N.Y. aside, big problems in US mass transit
Revenues are falling, workers are being laid off, and those left aren't happy with pay.
NEW YORK — Even though a New York subway and bus strike has been averted, the nation's mass-transit systems are facing some cold, hard choices.
States and counties, which provide subsidies for those rail systems and buses, are talking about cuts in their contributions. This is prompting public-transportation operators from the rolling hills of Santa Clara to the wind-swept lakefront in Cleveland to scramble for new funding, lay off workers, and cut routes.
And while fares are rising, travelers are fleeing back to cars. On top of all this, workers are unhappy with their pay and working conditions - just ask New York, whose transit negotiations were hung up over these issues.
"It's not a pretty picture," says William Millar, president of the American Public Transportation Association (APTA).
In a survey this past summer, the APTA found that two-thirds of all responding transit agencies had a reduction in ridership. More than half had decreases in revenues. Sixty-six percent had either raised fares or intended to.
The public-transit woes come at a time when Congress is starting to consider a major $200 billion bill called the Transportation Equity Act for the 21st Century. Much of this money funds highways, but some will go to the states for capital projects, such as a new subway line in New York City. "I think the intention is there to spend more money on transit," says a spokesman for a House committee working on the bill.
Any money will be welcome, since most systems say the economy is wreaking havoc on them. For example, in the Santa Clara, Calif., area, the implosion of the dotcoms has sent the unemployment rate from 1.2 percent to 7.8 percent. This has been devastating to mass transit, which gets 80 percent of its funding from sales-tax revenue.
So after a drop of 21.4 percent in sales-tax collections this past fiscal year, the Valley Transportation Authority reduced service by 5 percent and increased fares by 15 percent. More than 10 percent of VTA's workforce got pink slips. And $71 million in capital spending was deferred or canceled. The system just finished a public comment period for another reduction that could be as much as 10 percent.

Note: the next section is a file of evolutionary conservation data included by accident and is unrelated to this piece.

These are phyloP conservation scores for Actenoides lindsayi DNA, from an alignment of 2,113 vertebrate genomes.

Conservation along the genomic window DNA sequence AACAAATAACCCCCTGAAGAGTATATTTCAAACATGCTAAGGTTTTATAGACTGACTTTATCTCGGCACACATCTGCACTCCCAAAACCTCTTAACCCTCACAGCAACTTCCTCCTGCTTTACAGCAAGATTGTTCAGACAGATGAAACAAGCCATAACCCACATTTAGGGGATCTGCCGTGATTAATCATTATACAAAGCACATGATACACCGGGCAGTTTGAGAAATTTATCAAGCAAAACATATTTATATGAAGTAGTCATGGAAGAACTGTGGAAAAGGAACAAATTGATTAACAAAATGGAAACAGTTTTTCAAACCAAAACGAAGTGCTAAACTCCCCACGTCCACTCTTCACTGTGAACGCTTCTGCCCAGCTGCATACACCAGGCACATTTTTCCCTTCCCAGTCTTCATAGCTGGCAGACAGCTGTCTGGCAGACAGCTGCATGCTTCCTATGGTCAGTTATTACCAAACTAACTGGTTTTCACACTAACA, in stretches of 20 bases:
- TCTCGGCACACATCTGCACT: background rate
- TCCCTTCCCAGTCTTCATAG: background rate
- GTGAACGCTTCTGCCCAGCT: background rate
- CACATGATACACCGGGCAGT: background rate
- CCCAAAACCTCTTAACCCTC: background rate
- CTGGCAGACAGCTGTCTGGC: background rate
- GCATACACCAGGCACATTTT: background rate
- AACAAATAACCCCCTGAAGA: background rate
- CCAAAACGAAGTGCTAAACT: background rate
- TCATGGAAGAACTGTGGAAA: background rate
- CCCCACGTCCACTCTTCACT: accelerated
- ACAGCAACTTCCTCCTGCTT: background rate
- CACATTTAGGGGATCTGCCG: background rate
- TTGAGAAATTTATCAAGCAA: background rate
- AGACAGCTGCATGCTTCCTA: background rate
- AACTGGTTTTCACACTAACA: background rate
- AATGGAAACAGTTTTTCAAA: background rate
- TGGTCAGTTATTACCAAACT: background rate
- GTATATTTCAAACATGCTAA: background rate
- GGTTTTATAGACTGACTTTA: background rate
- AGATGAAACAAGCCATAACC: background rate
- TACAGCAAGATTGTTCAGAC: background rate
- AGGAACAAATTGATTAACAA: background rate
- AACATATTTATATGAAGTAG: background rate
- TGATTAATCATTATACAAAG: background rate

"What's killing us is the reduction in business-to-business sales, and until that segment recovers, we are going to continue to have serious deficits," says John Pilger, a VTA spokesman.
The transit system is not much better off in Pittsburgh, which has been hit hard by the financial woes at US Airways, one of the area's largest employers. In addition, Kaufmann's department store laid off 1,500. "If you are not working, you are not taking transit," says Judi McNeil, a spokesman for the Port Authority of Allegheny County.
Transportation officials have raised fares, cut service, and laid off workers. Their travel budget was cut in half, and the marketing budget lost 30 percent. Training expenses have been pared. And workers didn't get any raises in the first year of their contract. "We have both cut costs internally and had to go externally and cut our services," says Ms. McNeil.
The budget crunch is forcing some transit systems to become more customer-friendly. That's the case in Cleveland, where a new general manager, Joe Calabrese, has enacted a "ride happy or ride free" program. He also has customer feedback days where he listens all day to consumer complaints. And he issues a periodic report card that is made public, no matter what it says.
In California, which is beset by huge budget woes, transit could take a big hit. Gov. Gray Davis has proposed cutting $1.8 billion in transportation funding. In Los Angeles County, that may mean a loss of as much as $500 million over the next 18 months. Even before these cuts are announced, the Metropolitan Transit Authority, the nation's second-largest system, is projecting a $1.4 billion loss over the next 10 years.
"Any cut in state aid would be pretty serious for us," says Mark Littman, an MTA spokesman.
The Los Angeles transit system is also under a federal court order to improve service to avoid overcrowding. It has already spent $700 million on new buses.
Mr. Littman notes that it would be difficult for the system to raise fares. Many of its users are senior citizens, who get discounts. "Politically, there is a limit to what you can raise," he says.
In New York, with the nation's largest transit system, the possibility of higher fares may help bridge a $1 billion-plus budget deficit. Fares were expected to go up - perhaps from $1.50 to $2 per ride - even before the Metropolitan Transportation Authority (MTA) reached a settlement with its labor unions.
On Monday, the unions settled for a $1,000 cash bonus but no raise in the first year of their contract. That will be followed by two annual increases of 3 percent. Each 1 percent costs the MTA about $20 million per year. The MTA has yet to disclose how it will solve its budget problems.
Some transit systems are trying to be more creative to obtain more revenue. For example, anyone thinking of getting married in Cleveland now has a new venue for the reception: a 1,000-foot walkway that connects the city's sports centers with a transit hub.
Says Jerry Masek, a spokesman for the Regional Transit Authority: "It's got great views of the riverfront."